Too much sugar can be real scare during Halloween, holiday seasons
By Dr. Bruce Weiss, market medical director, UnitedHealthcare of Wisconsin
As we approach Halloween and the subsequent holiday season, a quick reminder of alternatives to candy and to monitor junk-food consumption.
It’s easy to visually compare samples of good vs. bad Halloween items. An informal survey of children’s preferences includes:
o Anything sour and gummy – Sour Patch Kids, worms;
o Anything sour and sticky – Laffy Taffy, Hot Tamales;
o Reese’s Pieces/M & Ms/Kisses;
o Nestle Crunch/Milky Way/Snickers/Almond Joy; and
o Tootsie rolls and pops.
Health alternatives would include:
o Sugar-free gum – sour or fruity;
o Smarties – fat free;
o Sugar-free Life Savers;
o Fruit Rollups or shapes;
o String cheese;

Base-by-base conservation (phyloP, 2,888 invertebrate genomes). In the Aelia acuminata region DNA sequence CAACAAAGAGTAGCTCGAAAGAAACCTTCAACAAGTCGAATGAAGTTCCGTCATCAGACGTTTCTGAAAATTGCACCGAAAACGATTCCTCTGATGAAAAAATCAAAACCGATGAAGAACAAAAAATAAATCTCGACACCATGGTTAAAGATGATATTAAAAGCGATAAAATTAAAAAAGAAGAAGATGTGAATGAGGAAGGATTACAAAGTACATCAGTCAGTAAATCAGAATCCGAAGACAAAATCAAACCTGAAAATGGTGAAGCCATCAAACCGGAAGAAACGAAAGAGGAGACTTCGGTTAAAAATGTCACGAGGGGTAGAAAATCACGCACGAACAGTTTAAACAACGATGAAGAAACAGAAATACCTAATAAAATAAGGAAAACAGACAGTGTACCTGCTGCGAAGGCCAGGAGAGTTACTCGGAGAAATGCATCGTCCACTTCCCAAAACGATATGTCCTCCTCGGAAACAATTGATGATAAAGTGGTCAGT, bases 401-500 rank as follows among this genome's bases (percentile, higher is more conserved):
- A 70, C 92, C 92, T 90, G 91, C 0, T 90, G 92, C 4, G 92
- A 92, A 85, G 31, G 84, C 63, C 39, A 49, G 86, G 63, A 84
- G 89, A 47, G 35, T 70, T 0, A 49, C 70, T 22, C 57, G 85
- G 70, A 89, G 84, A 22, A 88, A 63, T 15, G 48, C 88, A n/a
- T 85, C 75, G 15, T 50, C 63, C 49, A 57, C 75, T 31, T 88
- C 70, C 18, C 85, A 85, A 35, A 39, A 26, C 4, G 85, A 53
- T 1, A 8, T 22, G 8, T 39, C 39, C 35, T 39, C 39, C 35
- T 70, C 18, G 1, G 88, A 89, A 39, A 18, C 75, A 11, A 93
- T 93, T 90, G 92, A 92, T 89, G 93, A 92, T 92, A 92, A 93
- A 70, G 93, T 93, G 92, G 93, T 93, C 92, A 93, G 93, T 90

o Sealed packets of nuts/raisins/pretzels/crackers;
o Plastic spiders, jewelry, glow sticks;
o Temporary tattoos/stickers;
o Bubbles or small Play-doh;
o Coins; and
o Colored pencils.
Additional tips to consider for a fun and healthy Halloween:
• Be sure to serve a healthy filling dinner before trick or treating;
• Check nutrition labels – some candies are better than others;
• Buy small sizes – minis or fun packs; and
• Remember they are children and don’t need handfuls of candy.
Statistics show that junk-food consumption contributes to obesity. A child is not considered obese until the weight is at least 10 percent higher than what is recommended for the height and body type.
Obesity most commonly begins in childhood between the ages of 5 and 6, and during adolescence. Studies have shown that a child who is obese between the ages of 10 and 13 has an 80 percent chance of becoming an obese adult.
It’s important to remember that less than 1 percent of all obesity is caused by physical problems; lifestyle-related choices such as poor eating habits, overeating or binge eating can be personally controlled as well as exercising on a regular basis.
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